Samuel Oscar McDowell, veteran of the Civil war and retired editor, residing at Columbus, is one of the best known men of southeastern Kansas, a man also well known over the entire state. Mr. McDowell was born in Tippecanoe county, Indiana, March 3, 1848, a son of Calvin C. and Eliza Jane (Yeaman) McDowell. His father was born in Virinia, and his mother in New Jersey. His paternal grandfather, James McDowell, was also born in Virginia; was a manufacturer of salt in the Kanawha valley in West Virginia; a soldier of the war of 1812, and died at the home of his son, Dr. Calvin C. McDowell, in Cherokee county, in i88i, at the age of eighty-seven. In Tippecanoe county, Indiana, Dr. Calvin C. McDowell and Eliza Jane Yeaman were united in marriage and they had five children, two of whom are livingJames F., who resides at Hot Springs, Ark., and Samuel Oscar, three children having died in infancy. Dr. Calvin C. McDowell removed his family to Cherokee county in the fall of 1866, where he continued to reside the remainder of his days, following farming and the practicing of medicine. He died 1883, at the age of sixty-three. He was prominent in the affairs of the county in an early day; was a Republican in politics, and represented Cherokee county in the legislature one term. Both he and his wife were members of the Methodist church, and he was the organizer of the first Methodist class in Cherokee county, and thereby was esteemed the founder of his church denomination in this county.
Samuel Oscar McDowell laid aside his school books when fifteen years of age, and tendered his services to the defense of the Union. In November, 1863, he enlisted in Company M, Eleventh Indiana cavalry. He served for sixteen months, when he was severely wounded in the shoulder at Larkinsville, Ala, in May, 1865, necessitating amputation of the left arm, and in consequence thereof, he received his discharge. He then returned to his native county, attended the Stockwell Collegiate Institute, and became a school teacher. He came to Kansas in 1867, locating in Cherokee county, and in 1871 he was appointed postmaster at Columbus, which position he held for ten years. From 1876 to 1887, Mr. McDowell owned and published the "Columbus Courier." Later he and A. T. Lea established the "Galena Miner," which newspaper they sold two years later, and up to a recent date Mr. McDowell has been, in somewise, identified with the newspaper business. In politics Mr. McDowell is an uncompromising Republican. He was sergeant-at-arms of the Kansas state senate during the sessions of 1885-6-7, served as executive clerk to Governors John A. Martin and Lyman U. Humphrey, in 1887-8-9, and was chief clerk at the Kansas state penitentiary for two years. For five terms during the years 1879 to 1882, inclusive, and again in 1895, he served as mayor of Columbus.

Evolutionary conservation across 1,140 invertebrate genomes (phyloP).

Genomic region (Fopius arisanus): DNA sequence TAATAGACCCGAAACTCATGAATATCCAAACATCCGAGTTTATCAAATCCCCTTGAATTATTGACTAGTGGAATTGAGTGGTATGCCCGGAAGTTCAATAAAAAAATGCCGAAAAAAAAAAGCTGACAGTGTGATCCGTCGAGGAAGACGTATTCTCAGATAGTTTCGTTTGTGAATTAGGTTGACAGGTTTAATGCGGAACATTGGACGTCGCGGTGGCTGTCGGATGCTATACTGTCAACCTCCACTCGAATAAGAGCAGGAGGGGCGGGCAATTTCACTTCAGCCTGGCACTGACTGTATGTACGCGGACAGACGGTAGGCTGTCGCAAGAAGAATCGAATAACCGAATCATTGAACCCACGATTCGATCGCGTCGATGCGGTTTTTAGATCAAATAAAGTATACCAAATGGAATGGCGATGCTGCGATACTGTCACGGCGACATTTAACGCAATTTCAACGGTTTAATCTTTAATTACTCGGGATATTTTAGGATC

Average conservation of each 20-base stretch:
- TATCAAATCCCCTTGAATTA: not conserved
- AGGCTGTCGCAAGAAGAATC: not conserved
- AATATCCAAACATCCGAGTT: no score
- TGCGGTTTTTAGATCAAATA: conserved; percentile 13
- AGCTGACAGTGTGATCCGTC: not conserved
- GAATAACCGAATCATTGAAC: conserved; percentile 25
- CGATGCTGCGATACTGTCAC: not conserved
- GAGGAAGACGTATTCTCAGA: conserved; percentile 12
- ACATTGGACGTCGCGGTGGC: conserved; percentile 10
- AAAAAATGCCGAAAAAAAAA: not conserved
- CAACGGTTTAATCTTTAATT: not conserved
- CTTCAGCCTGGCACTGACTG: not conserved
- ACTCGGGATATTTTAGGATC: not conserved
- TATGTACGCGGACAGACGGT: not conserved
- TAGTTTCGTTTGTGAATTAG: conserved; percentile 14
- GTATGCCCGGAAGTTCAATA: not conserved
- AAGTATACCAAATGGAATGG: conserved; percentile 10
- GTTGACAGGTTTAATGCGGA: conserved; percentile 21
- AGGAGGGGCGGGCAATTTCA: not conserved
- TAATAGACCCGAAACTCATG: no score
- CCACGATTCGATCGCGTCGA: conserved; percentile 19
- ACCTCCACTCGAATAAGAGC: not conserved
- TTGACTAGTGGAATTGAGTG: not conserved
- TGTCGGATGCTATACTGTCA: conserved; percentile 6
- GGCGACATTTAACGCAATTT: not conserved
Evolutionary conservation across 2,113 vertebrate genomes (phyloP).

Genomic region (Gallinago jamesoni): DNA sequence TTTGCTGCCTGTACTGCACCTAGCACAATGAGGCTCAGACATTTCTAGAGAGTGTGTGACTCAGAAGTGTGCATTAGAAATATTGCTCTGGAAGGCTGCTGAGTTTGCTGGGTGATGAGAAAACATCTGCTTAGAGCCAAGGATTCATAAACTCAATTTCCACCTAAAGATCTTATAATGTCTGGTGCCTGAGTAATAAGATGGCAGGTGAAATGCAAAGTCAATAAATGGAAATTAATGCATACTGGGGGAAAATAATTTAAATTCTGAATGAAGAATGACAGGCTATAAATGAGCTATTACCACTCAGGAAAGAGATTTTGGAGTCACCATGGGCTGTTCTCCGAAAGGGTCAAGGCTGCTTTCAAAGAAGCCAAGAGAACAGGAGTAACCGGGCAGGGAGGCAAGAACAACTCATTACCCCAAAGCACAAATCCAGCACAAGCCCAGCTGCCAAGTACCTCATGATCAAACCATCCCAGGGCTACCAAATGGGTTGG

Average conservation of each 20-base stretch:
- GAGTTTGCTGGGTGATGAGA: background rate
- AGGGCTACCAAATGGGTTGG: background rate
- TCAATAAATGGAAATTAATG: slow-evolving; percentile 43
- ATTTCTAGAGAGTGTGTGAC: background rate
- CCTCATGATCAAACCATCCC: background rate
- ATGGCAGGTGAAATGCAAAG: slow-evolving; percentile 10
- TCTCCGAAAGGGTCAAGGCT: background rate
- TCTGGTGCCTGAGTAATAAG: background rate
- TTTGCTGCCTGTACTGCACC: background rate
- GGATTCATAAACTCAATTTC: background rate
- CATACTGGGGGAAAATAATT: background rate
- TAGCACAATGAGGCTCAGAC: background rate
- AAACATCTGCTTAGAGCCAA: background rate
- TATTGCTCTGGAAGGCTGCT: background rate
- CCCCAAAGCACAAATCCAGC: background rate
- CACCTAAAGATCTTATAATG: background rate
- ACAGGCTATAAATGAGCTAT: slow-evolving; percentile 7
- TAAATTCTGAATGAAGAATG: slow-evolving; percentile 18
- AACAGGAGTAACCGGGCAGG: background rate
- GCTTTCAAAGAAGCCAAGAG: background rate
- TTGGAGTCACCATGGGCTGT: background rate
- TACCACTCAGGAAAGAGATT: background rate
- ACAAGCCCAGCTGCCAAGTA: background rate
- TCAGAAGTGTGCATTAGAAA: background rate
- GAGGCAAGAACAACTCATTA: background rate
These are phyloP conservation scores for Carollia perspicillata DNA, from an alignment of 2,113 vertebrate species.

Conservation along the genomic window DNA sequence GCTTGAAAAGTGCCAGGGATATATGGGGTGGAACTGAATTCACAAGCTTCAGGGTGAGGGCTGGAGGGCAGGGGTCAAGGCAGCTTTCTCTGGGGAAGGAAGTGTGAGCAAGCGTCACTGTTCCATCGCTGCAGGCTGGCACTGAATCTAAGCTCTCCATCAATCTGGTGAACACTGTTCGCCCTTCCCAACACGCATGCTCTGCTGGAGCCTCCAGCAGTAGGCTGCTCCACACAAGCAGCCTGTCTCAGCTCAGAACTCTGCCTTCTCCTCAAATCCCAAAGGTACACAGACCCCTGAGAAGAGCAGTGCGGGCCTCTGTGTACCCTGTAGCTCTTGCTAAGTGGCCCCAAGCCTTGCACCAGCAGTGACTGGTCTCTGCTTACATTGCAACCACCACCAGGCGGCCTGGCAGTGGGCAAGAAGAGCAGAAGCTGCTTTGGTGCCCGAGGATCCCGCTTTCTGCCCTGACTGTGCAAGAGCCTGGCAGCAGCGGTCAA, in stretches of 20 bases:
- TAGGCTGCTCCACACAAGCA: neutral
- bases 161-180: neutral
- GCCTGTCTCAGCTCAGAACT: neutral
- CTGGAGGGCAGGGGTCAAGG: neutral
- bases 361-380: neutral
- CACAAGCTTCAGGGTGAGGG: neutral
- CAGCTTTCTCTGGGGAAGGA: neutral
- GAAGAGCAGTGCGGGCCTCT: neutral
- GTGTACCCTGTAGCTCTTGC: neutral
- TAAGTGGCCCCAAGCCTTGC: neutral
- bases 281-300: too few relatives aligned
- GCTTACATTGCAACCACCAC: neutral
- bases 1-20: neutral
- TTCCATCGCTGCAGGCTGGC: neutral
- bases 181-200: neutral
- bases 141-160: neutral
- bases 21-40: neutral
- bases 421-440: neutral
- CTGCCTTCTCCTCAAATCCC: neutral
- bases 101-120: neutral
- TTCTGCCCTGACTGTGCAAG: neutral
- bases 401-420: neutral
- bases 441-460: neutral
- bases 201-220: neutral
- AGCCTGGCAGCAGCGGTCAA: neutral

For several years Mr. McDowell was a member of the State Republican committee, and has otherwise rendered active service in behalf of the Republican party whose men and measures he has always ardently supported. Fraternally, Mr. McDowell has long been prominently identified with the Grand Army of the Republic, and the Knights of Pythias. In 1902 he received the honor of being elected grand chancellor commander of the grand lodge of Knights of Pythias.
Mr. McDowell has been twice married. His first marriage was consummated in 1869, in Tippecanoe county, Indiana, to Miss Birdie McKinsey. She died in 1898, leaving one daughter, Mrs. Maude Pye, of Joplin, Mo. In 1904 Mrs. Lucilla E. Walrod, of Indianapolis, Ind., became Mr. McDowell's second wife. In church faith Mr. McDowell has followed the faith of his parents, and for many years has been a member of the Methodist church.Pages 219-220 from volume III, part 1 of Kansas: a cyclopedia of state history, embracing events, institutions, industries, counties, cities, towns, prominent persons, etc. ... / with a supplementary volume devoted to selected personal history and reminiscence. Standard Pub. Co. Chicago : 1912. 3 v. in 4. : front., ill., ports.; 28 cm. Vols. I-II edited by Frank W. Blackmar. Transcribed December 2002 by Carolyn Ward. This volume is identified at the Kansas State Historical Society as microfilm LM195. It is a two-part volume 3.
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